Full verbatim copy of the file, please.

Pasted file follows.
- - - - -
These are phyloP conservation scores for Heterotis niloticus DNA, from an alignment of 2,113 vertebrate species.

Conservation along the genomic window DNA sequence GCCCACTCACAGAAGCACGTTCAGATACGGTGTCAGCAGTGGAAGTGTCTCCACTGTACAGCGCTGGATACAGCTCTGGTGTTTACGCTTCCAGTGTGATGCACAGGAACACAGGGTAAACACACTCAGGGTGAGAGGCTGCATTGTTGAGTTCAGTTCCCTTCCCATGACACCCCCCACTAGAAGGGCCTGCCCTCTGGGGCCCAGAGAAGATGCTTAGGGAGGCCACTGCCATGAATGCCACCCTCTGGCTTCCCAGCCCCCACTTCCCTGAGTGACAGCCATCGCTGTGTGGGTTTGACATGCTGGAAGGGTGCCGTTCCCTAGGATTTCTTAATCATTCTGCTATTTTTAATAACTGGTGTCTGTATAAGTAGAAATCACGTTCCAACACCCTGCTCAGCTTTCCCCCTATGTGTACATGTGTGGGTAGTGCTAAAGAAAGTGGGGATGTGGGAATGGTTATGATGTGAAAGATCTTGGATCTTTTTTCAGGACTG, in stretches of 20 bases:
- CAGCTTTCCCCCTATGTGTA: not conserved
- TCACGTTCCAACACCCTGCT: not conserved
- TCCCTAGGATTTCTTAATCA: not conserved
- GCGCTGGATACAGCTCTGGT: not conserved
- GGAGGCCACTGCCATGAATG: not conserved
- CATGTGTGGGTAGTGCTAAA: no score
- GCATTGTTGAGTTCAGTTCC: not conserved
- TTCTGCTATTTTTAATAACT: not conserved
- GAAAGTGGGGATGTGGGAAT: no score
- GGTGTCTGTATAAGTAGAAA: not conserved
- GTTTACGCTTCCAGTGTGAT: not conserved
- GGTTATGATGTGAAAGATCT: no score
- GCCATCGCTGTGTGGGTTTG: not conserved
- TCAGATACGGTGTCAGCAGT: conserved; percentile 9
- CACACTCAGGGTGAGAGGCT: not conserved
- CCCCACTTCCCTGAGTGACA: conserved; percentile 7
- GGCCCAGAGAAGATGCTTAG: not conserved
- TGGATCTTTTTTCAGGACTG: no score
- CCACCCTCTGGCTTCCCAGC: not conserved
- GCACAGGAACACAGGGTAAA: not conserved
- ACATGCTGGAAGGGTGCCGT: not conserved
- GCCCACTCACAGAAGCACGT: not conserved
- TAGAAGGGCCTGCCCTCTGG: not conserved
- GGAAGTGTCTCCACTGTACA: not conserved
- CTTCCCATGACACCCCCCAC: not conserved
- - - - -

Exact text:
These are phyloP conservation scores for Heterotis niloticus DNA, from an alignment of 2,113 vertebrate species.

Conservation along the genomic window DNA sequence GCCCACTCACAGAAGCACGTTCAGATACGGTGTCAGCAGTGGAAGTGTCTCCACTGTACAGCGCTGGATACAGCTCTGGTGTTTACGCTTCCAGTGTGATGCACAGGAACACAGGGTAAACACACTCAGGGTGAGAGGCTGCATTGTTGAGTTCAGTTCCCTTCCCATGACACCCCCCACTAGAAGGGCCTGCCCTCTGGGGCCCAGAGAAGATGCTTAGGGAGGCCACTGCCATGAATGCCACCCTCTGGCTTCCCAGCCCCCACTTCCCTGAGTGACAGCCATCGCTGTGTGGGTTTGACATGCTGGAAGGGTGCCGTTCCCTAGGATTTCTTAATCATTCTGCTATTTTTAATAACTGGTGTCTGTATAAGTAGAAATCACGTTCCAACACCCTGCTCAGCTTTCCCCCTATGTGTACATGTGTGGGTAGTGCTAAAGAAAGTGGGGATGTGGGAATGGTTATGATGTGAAAGATCTTGGATCTTTTTTCAGGACTG, in stretches of 20 bases:
- CAGCTTTCCCCCTATGTGTA: not conserved
- TCACGTTCCAACACCCTGCT: not conserved
- TCCCTAGGATTTCTTAATCA: not conserved
- GCGCTGGATACAGCTCTGGT: not conserved
- GGAGGCCACTGCCATGAATG: not conserved
- CATGTGTGGGTAGTGCTAAA: no score
- GCATTGTTGAGTTCAGTTCC: not conserved
- TTCTGCTATTTTTAATAACT: not conserved
- GAAAGTGGGGATGTGGGAAT: no score
- GGTGTCTGTATAAGTAGAAA: not conserved
- GTTTACGCTTCCAGTGTGAT: not conserved
- GGTTATGATGTGAAAGATCT: no score
- GCCATCGCTGTGTGGGTTTG: not conserved
- TCAGATACGGTGTCAGCAGT: conserved; percentile 9
- CACACTCAGGGTGAGAGGCT: not conserved
- CCCCACTTCCCTGAGTGACA: conserved; percentile 7
- GGCCCAGAGAAGATGCTTAG: not conserved
- TGGATCTTTTTTCAGGACTG: no score
- CCACCCTCTGGCTTCCCAGC: not conserved
- GCACAGGAACACAGGGTAAA: not conserved
- ACATGCTGGAAGGGTGCCGT: not conserved
- GCCCACTCACAGAAGCACGT: not conserved
- TAGAAGGGCCTGCCCTCTGG: not conserved
- GGAAGTGTCTCCACTGTACA: not conserved
- CTTCCCATGACACCCCCCAC: not conserved